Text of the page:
From the 25th to 28th of April, Friends of Europe organised the Security Jam, a massive online brainstorm on global security and defence challenges. Held every two years since 2010, it brings together several thousand participants to discuss security in real time on a state-of the-art online platform, from anywhere in the world, for 77 straight hours.
In 2014, we published the top ten recommendations from the Security Jam 2014. None of the recommendations have been fully adopted, but progress has been in some of them, including on the top recommendation of an EU / NATO strategy update, as well as stronger international coordination on cybersecurity.
However, one of the Security Jam 2014 recommendations seems more timely than ever. The Jammers suggested the creation of an EU public database on migration, asylum and human trafficking flows. They argued the EU should set up and maintain an up-to-date and public common picture of migration, asylum and human trafficking flows and operations to ensure an integrated, comprehensive, and coherent approach, just as ReliefWeb does for disaster response.
ReliefWeb is a digital service run by the United Nations Office for the Coordination of Humanitarian Affairs. Set up in 1996, it publishes round-the-clock disaster and crisis updates and analysis for humanitarian organisations, so they can make timely decisions and better plan and coordinate assistance. A clear, visible platform could keep public opinion informed of the facts and help coordinate the response of public authorities and NGOs from across the EU.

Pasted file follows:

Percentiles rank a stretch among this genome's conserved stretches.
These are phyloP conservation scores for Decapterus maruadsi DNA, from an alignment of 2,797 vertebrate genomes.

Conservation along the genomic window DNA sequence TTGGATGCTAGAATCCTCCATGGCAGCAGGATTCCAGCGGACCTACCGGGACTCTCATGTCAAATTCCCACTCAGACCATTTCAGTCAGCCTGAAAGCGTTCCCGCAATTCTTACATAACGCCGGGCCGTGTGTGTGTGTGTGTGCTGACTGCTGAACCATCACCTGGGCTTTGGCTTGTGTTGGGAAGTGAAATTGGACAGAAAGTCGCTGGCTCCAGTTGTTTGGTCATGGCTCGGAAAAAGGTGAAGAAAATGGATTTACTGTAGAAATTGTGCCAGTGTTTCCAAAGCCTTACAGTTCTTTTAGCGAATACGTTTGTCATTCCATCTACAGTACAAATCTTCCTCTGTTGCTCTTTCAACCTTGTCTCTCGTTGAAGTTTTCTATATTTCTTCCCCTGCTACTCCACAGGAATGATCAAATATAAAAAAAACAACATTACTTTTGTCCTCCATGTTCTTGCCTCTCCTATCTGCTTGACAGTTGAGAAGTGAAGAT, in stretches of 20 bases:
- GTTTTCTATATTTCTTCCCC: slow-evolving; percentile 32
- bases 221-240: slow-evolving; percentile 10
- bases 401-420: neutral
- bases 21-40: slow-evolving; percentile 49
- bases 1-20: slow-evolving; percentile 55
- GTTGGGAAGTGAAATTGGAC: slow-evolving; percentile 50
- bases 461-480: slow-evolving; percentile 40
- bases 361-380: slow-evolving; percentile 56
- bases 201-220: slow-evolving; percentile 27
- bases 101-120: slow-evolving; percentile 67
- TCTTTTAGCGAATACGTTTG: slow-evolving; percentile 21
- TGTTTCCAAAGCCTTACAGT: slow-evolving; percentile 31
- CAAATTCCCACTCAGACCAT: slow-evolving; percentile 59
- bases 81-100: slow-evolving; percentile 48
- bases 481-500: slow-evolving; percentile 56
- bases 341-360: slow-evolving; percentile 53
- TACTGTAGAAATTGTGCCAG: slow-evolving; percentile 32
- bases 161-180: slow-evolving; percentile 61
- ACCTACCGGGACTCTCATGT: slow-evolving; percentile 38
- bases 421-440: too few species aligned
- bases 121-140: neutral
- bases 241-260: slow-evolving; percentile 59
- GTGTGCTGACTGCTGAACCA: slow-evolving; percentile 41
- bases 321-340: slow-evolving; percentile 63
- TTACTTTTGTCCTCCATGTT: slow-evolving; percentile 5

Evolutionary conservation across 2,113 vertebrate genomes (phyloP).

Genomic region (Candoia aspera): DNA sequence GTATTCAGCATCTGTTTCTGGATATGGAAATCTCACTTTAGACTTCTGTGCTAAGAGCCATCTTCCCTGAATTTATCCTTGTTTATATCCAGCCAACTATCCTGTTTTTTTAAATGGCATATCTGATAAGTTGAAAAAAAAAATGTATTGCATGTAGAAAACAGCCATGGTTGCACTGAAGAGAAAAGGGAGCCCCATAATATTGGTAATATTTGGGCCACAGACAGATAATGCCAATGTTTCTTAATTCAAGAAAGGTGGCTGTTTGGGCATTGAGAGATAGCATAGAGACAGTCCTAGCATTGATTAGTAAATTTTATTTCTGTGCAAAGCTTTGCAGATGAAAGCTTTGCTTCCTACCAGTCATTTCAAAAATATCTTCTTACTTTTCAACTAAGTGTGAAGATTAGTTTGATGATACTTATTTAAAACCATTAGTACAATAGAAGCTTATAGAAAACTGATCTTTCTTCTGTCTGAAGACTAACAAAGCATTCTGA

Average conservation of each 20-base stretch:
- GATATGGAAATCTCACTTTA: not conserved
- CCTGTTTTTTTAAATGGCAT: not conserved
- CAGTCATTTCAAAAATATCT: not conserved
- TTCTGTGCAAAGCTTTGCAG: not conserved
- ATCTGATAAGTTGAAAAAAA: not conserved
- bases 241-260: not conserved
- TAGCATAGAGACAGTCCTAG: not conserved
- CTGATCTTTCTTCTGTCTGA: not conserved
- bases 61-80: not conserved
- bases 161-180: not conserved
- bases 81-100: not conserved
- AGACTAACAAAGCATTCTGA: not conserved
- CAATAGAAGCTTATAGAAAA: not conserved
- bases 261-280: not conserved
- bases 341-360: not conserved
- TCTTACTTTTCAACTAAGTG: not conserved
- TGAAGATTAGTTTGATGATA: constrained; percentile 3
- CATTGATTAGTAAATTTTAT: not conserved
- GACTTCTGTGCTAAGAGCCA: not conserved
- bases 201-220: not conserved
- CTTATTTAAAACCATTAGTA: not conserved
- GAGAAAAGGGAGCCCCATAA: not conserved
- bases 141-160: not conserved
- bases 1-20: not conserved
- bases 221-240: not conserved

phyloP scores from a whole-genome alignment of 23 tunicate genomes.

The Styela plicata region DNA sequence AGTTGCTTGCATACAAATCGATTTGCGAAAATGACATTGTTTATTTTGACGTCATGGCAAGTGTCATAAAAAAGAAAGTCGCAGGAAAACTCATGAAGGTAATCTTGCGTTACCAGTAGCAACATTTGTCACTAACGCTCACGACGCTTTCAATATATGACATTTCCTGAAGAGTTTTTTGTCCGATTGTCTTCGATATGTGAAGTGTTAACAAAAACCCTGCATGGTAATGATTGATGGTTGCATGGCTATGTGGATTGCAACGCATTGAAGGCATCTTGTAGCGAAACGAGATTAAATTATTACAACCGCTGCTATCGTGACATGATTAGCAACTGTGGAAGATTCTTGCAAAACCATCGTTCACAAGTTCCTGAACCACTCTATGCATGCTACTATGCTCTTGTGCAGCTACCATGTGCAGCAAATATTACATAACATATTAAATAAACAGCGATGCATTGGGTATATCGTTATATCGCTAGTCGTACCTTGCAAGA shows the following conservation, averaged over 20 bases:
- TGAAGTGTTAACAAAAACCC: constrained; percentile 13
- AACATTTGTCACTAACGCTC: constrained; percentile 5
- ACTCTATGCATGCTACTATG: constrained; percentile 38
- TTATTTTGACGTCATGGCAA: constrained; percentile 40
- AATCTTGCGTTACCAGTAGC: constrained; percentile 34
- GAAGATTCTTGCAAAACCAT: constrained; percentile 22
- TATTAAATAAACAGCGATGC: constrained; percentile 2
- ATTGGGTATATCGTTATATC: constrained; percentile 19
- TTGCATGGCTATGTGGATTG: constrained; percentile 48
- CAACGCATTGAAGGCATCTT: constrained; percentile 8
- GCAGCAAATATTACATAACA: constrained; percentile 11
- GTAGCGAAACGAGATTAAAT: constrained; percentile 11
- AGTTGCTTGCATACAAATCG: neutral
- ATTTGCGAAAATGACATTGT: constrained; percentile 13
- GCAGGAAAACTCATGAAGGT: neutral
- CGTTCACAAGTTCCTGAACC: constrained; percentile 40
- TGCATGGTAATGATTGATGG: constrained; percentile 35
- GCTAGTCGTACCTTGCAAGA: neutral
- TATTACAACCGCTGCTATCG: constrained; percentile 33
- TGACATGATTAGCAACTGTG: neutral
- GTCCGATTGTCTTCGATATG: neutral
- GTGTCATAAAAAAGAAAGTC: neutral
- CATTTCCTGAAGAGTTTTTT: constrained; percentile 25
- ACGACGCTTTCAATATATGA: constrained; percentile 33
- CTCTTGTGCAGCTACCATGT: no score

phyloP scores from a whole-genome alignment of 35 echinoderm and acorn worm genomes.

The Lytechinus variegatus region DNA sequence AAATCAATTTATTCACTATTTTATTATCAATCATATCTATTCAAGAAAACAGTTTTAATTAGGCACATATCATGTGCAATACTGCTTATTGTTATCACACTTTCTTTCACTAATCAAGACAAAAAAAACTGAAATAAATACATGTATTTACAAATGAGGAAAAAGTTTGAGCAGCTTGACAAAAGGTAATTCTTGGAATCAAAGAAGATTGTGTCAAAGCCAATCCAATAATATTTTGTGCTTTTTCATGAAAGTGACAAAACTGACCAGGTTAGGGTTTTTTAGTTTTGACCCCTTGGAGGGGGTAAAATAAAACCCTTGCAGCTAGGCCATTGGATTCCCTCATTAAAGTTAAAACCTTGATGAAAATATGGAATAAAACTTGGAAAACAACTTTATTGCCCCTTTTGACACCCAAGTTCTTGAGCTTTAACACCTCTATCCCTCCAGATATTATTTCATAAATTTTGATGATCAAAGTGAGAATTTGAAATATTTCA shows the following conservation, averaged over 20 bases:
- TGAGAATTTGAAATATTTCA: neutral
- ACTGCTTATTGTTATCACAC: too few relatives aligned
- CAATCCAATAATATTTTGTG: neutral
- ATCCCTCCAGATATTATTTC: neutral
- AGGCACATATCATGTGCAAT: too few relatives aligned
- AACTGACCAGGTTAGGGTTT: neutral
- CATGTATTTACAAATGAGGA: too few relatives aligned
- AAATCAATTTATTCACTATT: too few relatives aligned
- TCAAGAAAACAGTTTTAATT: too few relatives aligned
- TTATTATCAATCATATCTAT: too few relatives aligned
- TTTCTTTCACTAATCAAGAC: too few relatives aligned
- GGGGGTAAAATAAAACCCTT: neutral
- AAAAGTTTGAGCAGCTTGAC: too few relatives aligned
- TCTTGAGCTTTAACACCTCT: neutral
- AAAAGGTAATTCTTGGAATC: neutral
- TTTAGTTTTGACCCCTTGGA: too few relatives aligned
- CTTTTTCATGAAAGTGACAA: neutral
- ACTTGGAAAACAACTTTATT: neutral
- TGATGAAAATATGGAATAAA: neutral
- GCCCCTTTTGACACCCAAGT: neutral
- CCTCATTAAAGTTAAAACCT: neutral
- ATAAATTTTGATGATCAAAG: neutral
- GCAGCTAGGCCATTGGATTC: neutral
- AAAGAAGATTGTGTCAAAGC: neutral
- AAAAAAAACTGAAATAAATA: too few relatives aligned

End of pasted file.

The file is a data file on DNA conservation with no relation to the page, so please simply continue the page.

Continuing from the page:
In fact, one of the Jam participants argued that the main attraction of a public website tracking migration flows is to provide a big picture of what various organisations are doing, and to help them to coordinate more effectively:
One of the major problems that’s been made very clear in all the forums during this year’s Security Jam is that we just don’t know who is doing what… Partnering is a great innovative way to leverage all the resources committed to a common cause, but to find partners one has to know who is doing what. A Common Operating Picture is needed. ReliefWeb is a great example of the power of knowing what’s going on.
However, another Jammer cautioned that there were limits to how effective a public website could be:
I agree that ReliefWeb is excellent, but let’s be clear: it’s a platform for public information, and operational agencies absolutely do not share their sensitive information or even their internal planning and objectives… Perhaps a good platform for aggregating public information and thinking would be useful, but this won’t translate to real coordination, let alone strategic alignment, any more than it does for the humanitarian sector.
Should there be an EU public migration database? Or would a public website tracking migration flows fail to translate into real coordination? Let us know your thoughts and comments in the form below and we’ll take them to policymakers and experts for their reactions!
IMAGE CREDITS: CC / Flickr – UNHCR